Jazzercise Rebrand with Magento

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Jazzercise needed to change its image and upgrade its online presence. The company rebranded in 2015 and launched a new Magento site in 2016 – resulting in 20% fixed operating cost reduction and 14% higher revenue.


Jazzercise. Yes, it’s a household-name exercise program, but it certainly has not been the workout of choice for millennials. That’s in part because the brand has struggled to recover from an 80s image – when the fitness world saw a heyday with the rise of stars such as Jane Fonda and Richard Simmons. Probably no one is more emblematic of that erstwhile “get in shape” craze than Simmons – whose 1988 sensation Sweatin’ to the Oldies made him virtually synonymous with slimming down in a positive, self-affirming, and entertaining way.


This association with Simmons is problematic because he has been treated rather mercilessly in the media. The jokes of talk show hosts such as Howard Stern and David Letterman were sometimes harmless and other times cruel, as was also true with random amateurs (see this YouTube user). The manner in which Simmons was framed as a laughingstock is troubling, given how emotionally fragile he seems to be – and the fact that he has receded from TV since 2014. What does all this mean from a branding perspective? Jazzercise identified that it was stuck in the past, as part of that same corny fitness trend that made it so easy for pop cultural figures to ridicule Simmons.


Related: “The Right Ecommerce / Brick & Mortar Balance”


Jazzercise wanted to be taken seriously, and in order to do so, the brand had to come of age. Let’s look at how Jazzercise updated its brand image and how the company’s adoption of Magento helped it to recover momentum.


Jazzercise Rebrands


Jazzercise has actually been around for 48 years; now headquartered in Carlsbad, California, the company was originally launched by Judi Sheppard Missett in Evanston, Illinois. In 2015, Jazzercise began its reformulation, rebooting its logo and color palette while introducing a new ad campaign; in 2016, the brand switched to Magento for better e-commerce presentation. Formerly considered a softer, subtler exercise program, the company’s new approach incorporates movements inspired by hip-hop dance, Pilates, and even kickboxing. If this sounds like an overhaul, it is; the slogan of the campaign was actually, “You Think You Know Us But You Don’t.”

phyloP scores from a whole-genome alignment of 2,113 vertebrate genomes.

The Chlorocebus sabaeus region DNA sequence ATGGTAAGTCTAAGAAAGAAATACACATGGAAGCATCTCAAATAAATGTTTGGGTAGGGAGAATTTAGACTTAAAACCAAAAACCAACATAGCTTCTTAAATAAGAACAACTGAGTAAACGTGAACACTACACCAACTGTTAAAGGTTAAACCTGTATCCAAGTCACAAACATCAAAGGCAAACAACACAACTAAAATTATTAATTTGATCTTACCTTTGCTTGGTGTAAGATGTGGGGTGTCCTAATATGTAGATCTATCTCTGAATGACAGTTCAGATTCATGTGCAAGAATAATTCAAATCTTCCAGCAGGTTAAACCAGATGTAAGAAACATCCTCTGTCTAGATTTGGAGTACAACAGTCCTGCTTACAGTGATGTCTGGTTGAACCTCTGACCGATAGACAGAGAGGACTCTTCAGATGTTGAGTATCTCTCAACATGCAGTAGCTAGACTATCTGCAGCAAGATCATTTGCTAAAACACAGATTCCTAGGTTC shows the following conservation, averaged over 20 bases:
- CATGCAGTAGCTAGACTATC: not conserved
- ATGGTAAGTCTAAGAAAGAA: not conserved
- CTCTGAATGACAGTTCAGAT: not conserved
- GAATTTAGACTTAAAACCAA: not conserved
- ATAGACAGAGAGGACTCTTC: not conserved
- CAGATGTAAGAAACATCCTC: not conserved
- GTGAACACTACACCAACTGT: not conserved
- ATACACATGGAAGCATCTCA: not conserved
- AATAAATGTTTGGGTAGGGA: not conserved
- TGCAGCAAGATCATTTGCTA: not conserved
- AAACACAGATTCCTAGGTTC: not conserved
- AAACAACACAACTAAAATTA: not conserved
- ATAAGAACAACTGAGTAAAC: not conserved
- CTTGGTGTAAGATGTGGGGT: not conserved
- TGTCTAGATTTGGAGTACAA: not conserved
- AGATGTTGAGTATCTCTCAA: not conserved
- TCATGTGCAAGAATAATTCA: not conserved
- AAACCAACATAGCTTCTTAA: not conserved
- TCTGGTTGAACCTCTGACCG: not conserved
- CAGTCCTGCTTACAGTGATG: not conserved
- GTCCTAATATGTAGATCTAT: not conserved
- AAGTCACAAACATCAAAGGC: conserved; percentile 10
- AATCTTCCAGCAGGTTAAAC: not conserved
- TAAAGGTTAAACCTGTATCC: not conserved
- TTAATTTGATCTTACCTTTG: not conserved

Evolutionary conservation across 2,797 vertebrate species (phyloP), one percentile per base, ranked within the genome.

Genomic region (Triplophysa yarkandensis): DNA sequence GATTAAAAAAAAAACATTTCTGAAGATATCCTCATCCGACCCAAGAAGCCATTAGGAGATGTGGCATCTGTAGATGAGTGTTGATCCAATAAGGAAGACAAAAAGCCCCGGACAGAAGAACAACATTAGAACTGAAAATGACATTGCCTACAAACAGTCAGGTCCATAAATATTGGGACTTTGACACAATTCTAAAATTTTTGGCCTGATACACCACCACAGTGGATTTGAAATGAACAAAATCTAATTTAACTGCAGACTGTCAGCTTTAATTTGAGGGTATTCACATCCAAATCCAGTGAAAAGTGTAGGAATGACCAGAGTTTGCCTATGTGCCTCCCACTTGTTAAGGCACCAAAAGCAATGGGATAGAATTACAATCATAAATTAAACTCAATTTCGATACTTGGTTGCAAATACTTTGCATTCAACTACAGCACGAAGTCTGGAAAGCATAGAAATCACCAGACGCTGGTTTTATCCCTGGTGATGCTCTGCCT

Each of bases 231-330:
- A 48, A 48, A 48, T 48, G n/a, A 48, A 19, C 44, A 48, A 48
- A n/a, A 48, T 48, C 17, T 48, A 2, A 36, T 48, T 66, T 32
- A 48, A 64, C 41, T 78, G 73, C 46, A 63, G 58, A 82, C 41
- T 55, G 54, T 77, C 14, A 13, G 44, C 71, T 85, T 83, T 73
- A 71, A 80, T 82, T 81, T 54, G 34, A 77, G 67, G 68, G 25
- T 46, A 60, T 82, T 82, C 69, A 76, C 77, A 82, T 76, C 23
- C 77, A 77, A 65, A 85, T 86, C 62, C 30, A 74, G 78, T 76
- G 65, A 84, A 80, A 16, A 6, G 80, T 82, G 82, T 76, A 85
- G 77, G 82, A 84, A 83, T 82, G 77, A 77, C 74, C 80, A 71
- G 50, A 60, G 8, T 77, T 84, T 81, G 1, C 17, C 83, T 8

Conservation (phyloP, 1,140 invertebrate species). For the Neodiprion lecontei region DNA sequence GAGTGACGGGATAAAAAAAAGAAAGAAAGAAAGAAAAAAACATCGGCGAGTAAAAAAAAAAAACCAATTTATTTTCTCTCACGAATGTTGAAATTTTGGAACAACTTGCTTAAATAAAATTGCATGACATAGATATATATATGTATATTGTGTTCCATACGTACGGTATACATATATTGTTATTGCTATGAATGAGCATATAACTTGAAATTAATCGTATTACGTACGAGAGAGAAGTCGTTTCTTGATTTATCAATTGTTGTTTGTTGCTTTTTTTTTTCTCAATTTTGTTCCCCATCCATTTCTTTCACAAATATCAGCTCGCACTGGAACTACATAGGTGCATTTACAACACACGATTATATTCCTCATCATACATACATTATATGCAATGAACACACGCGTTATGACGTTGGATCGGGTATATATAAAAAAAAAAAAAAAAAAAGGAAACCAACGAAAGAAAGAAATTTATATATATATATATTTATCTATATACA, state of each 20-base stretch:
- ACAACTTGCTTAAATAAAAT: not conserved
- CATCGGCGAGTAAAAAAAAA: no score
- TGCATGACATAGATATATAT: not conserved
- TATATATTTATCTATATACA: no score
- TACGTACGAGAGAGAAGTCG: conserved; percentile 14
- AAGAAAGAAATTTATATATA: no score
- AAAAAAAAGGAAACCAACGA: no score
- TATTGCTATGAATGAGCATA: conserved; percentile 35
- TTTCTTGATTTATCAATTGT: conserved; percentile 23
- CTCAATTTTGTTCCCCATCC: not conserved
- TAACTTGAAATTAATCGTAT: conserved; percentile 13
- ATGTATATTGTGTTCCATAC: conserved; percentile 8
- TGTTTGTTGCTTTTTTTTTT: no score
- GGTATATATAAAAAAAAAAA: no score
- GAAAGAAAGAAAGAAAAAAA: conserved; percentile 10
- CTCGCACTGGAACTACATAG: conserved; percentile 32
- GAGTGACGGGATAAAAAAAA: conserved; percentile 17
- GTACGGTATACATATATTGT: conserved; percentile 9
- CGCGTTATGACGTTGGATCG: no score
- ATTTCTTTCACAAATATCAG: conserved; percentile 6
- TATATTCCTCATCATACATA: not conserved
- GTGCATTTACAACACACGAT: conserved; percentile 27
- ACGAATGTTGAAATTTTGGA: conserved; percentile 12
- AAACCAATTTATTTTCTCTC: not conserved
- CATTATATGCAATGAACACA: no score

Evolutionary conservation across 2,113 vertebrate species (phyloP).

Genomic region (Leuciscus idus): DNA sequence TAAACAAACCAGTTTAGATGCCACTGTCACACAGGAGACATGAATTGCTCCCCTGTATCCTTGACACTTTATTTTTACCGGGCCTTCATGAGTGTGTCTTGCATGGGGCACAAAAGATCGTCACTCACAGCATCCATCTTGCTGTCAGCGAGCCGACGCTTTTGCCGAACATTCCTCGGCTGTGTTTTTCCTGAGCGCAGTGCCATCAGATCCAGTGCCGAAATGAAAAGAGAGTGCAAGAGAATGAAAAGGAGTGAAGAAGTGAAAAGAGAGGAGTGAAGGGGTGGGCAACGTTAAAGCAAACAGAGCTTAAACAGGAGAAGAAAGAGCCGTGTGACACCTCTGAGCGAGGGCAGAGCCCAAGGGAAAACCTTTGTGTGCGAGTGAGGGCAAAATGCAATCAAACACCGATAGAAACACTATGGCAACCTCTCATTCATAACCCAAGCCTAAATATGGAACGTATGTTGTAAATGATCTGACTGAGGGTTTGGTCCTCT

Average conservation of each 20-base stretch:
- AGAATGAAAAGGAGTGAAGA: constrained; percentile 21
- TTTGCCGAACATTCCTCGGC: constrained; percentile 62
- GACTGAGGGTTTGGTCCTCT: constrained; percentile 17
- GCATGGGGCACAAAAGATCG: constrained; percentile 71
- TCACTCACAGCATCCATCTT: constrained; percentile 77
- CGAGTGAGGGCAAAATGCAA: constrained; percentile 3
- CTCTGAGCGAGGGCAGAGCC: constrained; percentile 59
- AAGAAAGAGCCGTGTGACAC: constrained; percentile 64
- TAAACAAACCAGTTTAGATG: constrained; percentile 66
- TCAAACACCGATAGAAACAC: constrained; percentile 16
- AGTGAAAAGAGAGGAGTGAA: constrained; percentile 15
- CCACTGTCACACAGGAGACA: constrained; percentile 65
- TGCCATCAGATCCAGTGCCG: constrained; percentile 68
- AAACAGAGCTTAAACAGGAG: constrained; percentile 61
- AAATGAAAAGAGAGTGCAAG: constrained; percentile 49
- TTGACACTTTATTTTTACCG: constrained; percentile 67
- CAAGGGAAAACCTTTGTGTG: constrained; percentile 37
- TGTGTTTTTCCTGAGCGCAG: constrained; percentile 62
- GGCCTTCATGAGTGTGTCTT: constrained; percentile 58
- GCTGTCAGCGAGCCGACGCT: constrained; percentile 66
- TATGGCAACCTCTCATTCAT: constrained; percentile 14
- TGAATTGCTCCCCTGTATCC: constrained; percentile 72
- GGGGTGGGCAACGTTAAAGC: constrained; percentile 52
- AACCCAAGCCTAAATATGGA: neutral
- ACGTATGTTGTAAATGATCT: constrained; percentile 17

Group fitness classes were already a part of American culture before the popular tidal wave of exuberant hip-swiveling that ushered in the 90s. “In the ’80s is when we saw [fitness instruction] really take off, and Jazzercise was a very big part of that,” explains American Council on Exercise (ACE) senior advisor Jessica Matthews. “That’s when you started to have this identified profession.”


The Big Business of Dance-Inspired Workouts


Let’s get something straight so that it’s clear Jazzercise is not a sinking has-been: the company is valued at $100 million, and it’s currently #81 on Entrepreneur’s list of the 500 fastest-growing franchises. True, 2014 saw shrinking in the number of Jazzercise locations; but the dip in numbers was effectively corrected with the 2015 rebrand and 2016 move to Magento.


Jazzercise franchise units (https://www.entrepreneur.com/franchises/jazzerciseinc/282474).


The brand credits much of its success to something that any marketer or salesperson can appreciate: framing. The perspective that the particular take on fitness allows people to take is different from what was on the market previously. Jazzercise positions exercise as dance, and people don’t think of dance as exercise. It allows people to do something they enjoy, rather than having to push themselves through something miserable. That may not convince you to sign up for a membership, but it does help explain the popularity of the model and the essence of the company’s differentiation.